Conduct scientific investigations using appropriate tools and techniques (e.g., selecting an instrument that measures the desired quantity—length, volume, weight, time interval, temperature—with the appropriate level of precision).
Students will understand the nature of science and demonstrate an ability to practice scientific reasoning by applying it to the design, execution, and evaluation of scientific investigations. Students will demonstrate their understanding that scientific knowledge is gathered through various forms of direct and indirect observations and the testing of this information by methods including, but not limited to, experimentation. They will be able to distinguish between types of scientific knowledge (e.g., hypotheses, laws, theories) and become aware of areas of active research in contrast to conclusions that are part of established scientific consensus. They will use their scientific knowledge to assess the costs, risks, and benefits of technological systems as they make personal choices and participate in public policy decisions. These insights will help them analyze the role science plays in society, technology, and potential career opportunities.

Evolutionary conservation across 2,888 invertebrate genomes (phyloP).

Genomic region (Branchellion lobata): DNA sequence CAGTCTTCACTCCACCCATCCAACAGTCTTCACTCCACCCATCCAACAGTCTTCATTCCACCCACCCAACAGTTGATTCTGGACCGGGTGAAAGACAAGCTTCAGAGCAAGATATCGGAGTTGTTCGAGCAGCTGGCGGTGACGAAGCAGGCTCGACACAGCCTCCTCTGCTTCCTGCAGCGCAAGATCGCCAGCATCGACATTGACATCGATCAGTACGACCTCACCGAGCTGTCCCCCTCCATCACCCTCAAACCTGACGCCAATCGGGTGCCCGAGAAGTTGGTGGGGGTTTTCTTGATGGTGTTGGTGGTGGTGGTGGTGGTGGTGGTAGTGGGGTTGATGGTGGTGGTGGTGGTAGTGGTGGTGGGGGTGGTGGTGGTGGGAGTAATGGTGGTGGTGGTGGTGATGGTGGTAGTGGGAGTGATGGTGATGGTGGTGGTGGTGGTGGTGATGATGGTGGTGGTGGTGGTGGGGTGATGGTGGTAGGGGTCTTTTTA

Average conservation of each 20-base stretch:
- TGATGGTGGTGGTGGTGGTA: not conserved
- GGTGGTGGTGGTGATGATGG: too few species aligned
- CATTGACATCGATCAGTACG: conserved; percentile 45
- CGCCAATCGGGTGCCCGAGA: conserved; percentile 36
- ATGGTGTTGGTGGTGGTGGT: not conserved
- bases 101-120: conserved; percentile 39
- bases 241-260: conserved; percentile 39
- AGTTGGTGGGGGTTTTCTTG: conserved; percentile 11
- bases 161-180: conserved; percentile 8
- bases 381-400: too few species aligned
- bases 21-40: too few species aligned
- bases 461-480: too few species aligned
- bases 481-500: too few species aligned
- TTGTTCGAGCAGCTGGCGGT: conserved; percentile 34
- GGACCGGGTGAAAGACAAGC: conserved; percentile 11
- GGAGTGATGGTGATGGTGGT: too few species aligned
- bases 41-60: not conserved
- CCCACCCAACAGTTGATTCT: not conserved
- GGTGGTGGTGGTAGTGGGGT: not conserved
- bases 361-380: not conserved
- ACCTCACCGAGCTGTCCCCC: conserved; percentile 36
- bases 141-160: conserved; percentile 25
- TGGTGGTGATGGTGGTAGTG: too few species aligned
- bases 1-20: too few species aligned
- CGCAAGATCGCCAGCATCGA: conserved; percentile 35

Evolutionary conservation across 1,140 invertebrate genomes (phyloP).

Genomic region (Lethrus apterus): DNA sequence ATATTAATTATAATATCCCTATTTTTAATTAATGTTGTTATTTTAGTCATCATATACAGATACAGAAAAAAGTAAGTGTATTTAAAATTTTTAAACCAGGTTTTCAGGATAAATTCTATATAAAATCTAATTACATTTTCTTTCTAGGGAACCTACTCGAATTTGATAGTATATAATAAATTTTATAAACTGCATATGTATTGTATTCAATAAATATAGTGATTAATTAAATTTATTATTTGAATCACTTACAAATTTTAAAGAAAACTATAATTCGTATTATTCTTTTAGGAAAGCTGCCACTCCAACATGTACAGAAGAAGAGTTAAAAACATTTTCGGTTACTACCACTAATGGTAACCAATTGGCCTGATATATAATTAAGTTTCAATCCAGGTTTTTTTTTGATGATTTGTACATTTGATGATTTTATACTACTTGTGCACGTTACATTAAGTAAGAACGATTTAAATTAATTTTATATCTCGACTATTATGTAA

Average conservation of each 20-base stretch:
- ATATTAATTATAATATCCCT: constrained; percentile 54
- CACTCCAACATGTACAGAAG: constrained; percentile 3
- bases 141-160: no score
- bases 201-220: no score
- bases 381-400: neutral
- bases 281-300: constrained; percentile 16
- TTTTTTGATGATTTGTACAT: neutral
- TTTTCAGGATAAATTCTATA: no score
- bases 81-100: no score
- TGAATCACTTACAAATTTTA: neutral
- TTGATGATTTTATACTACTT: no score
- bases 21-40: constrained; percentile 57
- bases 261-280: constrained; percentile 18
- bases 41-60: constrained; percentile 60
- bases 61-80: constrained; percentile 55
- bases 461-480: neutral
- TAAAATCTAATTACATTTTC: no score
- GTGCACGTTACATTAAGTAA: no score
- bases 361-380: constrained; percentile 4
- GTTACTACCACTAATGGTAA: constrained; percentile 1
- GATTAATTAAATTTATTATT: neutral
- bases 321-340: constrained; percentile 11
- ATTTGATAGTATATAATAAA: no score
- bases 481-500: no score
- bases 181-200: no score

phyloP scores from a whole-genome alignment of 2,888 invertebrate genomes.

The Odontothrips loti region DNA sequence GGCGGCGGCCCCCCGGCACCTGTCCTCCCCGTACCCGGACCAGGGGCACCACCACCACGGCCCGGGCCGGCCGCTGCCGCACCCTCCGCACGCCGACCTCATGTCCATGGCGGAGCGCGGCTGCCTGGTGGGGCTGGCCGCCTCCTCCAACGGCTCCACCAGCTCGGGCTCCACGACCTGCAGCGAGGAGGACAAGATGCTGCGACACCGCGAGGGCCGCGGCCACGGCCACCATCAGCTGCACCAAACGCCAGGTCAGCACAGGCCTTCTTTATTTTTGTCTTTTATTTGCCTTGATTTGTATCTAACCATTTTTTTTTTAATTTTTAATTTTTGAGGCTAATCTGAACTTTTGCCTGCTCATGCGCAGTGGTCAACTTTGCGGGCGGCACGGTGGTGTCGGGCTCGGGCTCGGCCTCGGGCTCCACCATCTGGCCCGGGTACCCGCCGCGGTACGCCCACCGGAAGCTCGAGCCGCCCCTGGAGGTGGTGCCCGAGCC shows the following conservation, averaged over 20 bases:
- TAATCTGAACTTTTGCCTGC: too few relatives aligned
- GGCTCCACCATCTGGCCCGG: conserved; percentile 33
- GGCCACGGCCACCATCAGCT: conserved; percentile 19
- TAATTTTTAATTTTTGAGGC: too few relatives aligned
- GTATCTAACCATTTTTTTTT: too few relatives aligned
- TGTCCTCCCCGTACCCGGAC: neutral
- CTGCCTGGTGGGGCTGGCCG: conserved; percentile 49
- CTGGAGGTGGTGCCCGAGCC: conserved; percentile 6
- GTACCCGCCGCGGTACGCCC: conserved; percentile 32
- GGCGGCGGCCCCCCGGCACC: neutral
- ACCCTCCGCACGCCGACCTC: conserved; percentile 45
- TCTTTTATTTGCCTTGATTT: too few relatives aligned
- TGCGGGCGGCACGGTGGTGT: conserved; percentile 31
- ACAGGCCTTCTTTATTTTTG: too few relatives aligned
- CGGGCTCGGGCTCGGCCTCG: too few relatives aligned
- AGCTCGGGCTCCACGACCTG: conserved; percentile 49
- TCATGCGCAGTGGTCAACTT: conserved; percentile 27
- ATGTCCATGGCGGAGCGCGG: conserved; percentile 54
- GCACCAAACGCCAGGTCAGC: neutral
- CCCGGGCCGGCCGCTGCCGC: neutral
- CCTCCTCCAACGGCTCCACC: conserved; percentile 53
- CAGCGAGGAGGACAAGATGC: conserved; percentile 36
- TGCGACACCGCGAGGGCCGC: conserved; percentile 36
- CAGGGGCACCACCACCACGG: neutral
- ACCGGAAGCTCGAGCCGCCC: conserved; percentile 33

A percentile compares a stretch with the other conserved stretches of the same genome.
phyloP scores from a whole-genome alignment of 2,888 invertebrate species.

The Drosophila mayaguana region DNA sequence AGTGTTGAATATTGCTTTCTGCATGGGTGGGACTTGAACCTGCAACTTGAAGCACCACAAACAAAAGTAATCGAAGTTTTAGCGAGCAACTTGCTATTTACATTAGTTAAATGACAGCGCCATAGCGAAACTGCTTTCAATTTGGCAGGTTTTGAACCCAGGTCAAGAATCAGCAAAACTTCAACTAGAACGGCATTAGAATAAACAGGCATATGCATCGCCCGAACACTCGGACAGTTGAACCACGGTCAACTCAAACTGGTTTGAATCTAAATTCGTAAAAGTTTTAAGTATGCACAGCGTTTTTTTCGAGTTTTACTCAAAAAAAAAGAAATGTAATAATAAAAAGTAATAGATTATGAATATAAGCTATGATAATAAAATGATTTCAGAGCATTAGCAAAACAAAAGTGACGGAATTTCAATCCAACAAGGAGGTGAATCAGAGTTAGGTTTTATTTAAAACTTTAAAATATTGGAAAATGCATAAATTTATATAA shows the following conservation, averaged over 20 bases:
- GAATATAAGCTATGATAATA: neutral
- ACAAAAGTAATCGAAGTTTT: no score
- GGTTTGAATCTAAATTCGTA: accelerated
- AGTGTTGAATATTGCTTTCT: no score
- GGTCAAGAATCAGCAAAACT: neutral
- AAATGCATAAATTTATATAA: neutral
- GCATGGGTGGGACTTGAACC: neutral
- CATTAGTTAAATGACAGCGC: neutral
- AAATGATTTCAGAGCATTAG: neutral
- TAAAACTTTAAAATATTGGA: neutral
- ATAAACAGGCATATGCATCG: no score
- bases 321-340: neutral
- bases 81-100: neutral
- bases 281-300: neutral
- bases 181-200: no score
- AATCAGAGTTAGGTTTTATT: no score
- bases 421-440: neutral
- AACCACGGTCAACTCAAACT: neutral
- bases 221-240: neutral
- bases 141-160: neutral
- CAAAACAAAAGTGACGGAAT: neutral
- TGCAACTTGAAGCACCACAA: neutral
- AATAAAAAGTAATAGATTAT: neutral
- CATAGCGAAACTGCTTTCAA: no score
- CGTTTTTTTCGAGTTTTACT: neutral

Science is a way of understanding nature. Scientific research may begin by generating new scientific questions that can be answered through replicable scientific investigations that are logically developed and conducted systematically. Scientific conclusions and explanations result from careful analysis of empirical evidence and the use of logical reasoning. Some questions in science are addressed through indirect rather than direct observation, evaluating the consistency of new evidence with results predicted by models of natural processes. Results from investigations are communicated in reports that are scrutinized through a peer review process.